Endothelial Function Is Associated With Pulse Pressure,Pulse
Wave Velocity, and Augmentation Index in
Healthy HumansCarmel M. McEniery, Sharon Wallace, Isla S.
Mackenzie, Barry McDonnell, Yasmin,
David E. Newby, John R. Cockcroft, Ian B. Wilkinson
AbstractArterial stiffness is an independent predictor of
mortality and is regulated by a number of factors,
includingvascular smooth muscle tone. However, the relationship
between endothelial function and definitive measures of
arterialstiffness and wave reflections has not been described in
healthy individuals. Therefore, we tested the hypothesis
thatendothelial function is inversely correlated with aortic pulse
wave velocity (PWV), central pulse pressure, andaugmentation index
in healthy individuals. Peripheral and central pulse pressure and
augmentation index weredetermined at rest, and global endothelial
function was measured using pulse wave analysis and administration
ofsublingual nitroglycerin and inhaled albuterol. Aortic PWV was
also determined at baseline in a subset of 89 subjects.In a
separate group of subjects (n89), aortic PWV was measured and
brachial artery flow-mediated dilatation assessedas a measure of
conduit artery endothelial function. Global endothelial function
was significantly and inverselycorrelated with aortic PWV (r0.69;
P0.001), augmentation index (r0.59; P0.001), and central
(r0.34;P0.001) and peripheral pulse pressure (r0.15; P0.03).
Moreover, there was a stronger correlation betweencentral rather
than peripheral pulse pressure. After adjusting for potential
confounders, global endothelial functionremained independently and
inversely associated with aortic PWV and augmentation index. There
was also a significant,inverse relationship between conduit artery
endothelial function and aortic PWV (r0.39, P0.001), which
remainedindependent after adjusting for confounding factors. In
healthy individuals, a decline in endothelial function isassociated
with increased large artery stiffness, wave reflections, and
central pulse pressure. (Hypertension. 2006;48:602-608.)
Key Words: nitric oxide endothelium-derived factors blood
pressure pulse arteries
Endothelial dysfunction, characterized by a reduced
bio-availability of endothelium-derived NO, is an importantstep in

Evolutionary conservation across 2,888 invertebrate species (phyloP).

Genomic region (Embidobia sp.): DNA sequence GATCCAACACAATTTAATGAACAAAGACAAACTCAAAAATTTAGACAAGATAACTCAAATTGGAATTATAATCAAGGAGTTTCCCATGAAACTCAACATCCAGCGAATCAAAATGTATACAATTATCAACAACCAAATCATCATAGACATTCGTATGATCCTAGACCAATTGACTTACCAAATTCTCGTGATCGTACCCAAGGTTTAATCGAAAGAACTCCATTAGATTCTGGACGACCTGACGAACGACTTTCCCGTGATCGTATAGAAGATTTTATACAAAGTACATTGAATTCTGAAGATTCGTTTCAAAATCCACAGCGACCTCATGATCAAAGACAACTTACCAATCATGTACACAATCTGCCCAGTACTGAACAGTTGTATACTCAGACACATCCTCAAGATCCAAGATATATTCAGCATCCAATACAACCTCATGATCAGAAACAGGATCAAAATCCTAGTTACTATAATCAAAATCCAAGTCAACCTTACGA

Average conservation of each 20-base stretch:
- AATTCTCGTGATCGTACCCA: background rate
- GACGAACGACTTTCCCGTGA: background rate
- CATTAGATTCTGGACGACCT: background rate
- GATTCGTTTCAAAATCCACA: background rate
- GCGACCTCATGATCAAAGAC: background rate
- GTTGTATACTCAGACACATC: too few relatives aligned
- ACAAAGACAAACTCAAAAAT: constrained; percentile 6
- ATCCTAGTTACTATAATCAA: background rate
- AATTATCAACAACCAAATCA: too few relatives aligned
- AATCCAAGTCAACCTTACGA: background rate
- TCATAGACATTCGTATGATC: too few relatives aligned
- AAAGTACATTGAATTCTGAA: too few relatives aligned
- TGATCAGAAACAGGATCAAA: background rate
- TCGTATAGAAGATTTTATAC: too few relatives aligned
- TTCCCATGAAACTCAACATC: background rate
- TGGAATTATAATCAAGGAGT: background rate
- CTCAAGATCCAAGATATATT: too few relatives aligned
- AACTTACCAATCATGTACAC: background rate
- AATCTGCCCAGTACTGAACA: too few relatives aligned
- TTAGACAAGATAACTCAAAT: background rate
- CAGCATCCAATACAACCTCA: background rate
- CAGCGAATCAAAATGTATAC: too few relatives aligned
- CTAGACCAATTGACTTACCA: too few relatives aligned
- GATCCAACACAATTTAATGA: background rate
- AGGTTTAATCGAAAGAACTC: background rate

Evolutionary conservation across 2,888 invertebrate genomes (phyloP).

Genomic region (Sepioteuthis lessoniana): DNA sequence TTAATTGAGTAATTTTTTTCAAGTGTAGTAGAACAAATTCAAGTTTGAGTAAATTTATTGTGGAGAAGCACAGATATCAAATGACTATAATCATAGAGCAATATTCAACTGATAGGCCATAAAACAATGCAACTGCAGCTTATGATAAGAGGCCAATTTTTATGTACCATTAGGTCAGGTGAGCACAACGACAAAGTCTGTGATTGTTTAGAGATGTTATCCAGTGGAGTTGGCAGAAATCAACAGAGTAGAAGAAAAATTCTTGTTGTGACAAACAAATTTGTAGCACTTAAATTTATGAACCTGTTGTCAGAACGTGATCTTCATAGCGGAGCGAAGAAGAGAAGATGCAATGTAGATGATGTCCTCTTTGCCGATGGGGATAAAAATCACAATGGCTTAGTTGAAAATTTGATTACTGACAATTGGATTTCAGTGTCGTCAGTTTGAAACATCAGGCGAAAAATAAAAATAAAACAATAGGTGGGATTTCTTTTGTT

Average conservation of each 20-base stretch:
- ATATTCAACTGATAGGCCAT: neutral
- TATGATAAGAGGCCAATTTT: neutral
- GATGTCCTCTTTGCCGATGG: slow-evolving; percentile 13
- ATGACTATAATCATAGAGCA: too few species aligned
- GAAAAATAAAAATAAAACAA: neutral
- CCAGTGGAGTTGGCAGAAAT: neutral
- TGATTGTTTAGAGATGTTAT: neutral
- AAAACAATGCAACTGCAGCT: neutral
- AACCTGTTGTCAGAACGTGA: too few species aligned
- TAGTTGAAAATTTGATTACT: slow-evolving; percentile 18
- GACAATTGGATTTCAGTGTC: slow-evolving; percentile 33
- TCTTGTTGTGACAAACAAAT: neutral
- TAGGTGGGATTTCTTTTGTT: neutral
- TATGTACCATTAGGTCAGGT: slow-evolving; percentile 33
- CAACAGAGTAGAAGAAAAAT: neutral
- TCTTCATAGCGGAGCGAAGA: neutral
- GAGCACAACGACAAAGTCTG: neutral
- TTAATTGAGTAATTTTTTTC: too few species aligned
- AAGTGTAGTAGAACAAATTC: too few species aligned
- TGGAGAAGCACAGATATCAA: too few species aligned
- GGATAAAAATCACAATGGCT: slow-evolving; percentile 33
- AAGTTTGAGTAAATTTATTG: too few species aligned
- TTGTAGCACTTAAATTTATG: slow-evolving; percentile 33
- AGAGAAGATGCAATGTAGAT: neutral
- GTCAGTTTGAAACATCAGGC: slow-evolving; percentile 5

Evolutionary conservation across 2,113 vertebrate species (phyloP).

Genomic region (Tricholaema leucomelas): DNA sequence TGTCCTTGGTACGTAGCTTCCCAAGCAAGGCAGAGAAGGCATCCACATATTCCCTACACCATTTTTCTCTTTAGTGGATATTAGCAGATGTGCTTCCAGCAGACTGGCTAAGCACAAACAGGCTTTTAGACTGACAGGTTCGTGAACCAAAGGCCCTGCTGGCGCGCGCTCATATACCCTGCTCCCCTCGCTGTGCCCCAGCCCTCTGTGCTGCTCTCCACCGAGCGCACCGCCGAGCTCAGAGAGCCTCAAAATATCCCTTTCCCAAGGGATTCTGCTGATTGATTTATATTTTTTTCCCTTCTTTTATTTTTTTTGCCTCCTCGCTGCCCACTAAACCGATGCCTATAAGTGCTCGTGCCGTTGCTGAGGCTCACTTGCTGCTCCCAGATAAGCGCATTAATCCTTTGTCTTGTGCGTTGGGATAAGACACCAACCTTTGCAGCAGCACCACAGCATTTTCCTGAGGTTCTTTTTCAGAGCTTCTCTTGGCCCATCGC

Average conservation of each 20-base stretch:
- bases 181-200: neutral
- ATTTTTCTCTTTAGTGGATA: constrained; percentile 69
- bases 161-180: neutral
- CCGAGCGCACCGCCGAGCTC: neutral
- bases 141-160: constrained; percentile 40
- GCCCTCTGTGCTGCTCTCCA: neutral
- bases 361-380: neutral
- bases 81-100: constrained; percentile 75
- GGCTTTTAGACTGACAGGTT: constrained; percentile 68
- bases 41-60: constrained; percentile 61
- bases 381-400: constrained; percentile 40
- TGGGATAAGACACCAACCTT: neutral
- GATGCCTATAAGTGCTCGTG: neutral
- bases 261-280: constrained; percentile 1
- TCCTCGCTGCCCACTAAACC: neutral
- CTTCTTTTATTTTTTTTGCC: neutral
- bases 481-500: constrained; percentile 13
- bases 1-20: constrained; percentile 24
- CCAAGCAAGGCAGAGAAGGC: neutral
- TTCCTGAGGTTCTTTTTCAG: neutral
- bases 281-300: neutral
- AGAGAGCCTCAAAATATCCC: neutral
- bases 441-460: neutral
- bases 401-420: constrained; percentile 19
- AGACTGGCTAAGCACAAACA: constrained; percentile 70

the progression of atherosclerosis. Indeed, resistancevessel,1
conduit artery,2 and coronary3,4 endothelial dysfunc-tion
independently predict all-cause and cardiovascular mor-tality. A
number of risk factors for cardiovascular disease,including age,5
hypertension,1 obesity,6 hypercholesterol-emia,7 diabetes,8 and
smoking,9 are associated with systemicendothelial dysfunction.
Interestingly, these risk factors arealso associated with increased
elastic artery stiffness,10,11which is itself an important
predictor of outcome in a numberof patient groups.1215 Removal of
the vascular endotheliumalters arterial stiffness in animal
models,16 and we havedemonstrated recently that blocking NO
synthesis increaseslocal arterial stiffness,17,18 suggesting that
endothelium-derived NO contributes to the regulation of large
arterystiffness in vivo.
Support for this hypothesis stems from the observation
thatbrachial artery pulse pressure, a surrogate measure of
largeartery stiffness, correlates with coronary19 and
resistancevessel20 endothelial function in hypertensive patients
andcontrols. However, direct evidence of a relationship
betweenendothelial function and more definitive measures of
arterialstiffness is largely limited to studies in patients with
cardio-vascular disease and risk factors,2126 and the
relationshipbetween endothelial function and aortic
(carotidfemoral)pulse wave velocity (PWV), the current
gold-standardmeasure of stiffness, in healthy normotensive
individuals,who are free of the potentially confounding influence
ofcardiovascular disease, has not been well-described. More-over,
as we27 and others28 have shown previously, brachialpulse pressure
does not always provide an accurate indicationof central pulse
pressure, and the relationship between endo-thelial function and
central pulse pressure is unclear. This is
Received May 25, 2006; first decision June 16, 2006; revision
accepted July 24, 2006.From the Clinical Pharmacology Unit (C.M.M.,
S.W., I.S.M., Y., I.B.W.), University of Cambridge, Addenbrookes
Hospital, Cambridge, United
Kingdom; Department of Medicine (D.E.N.), University of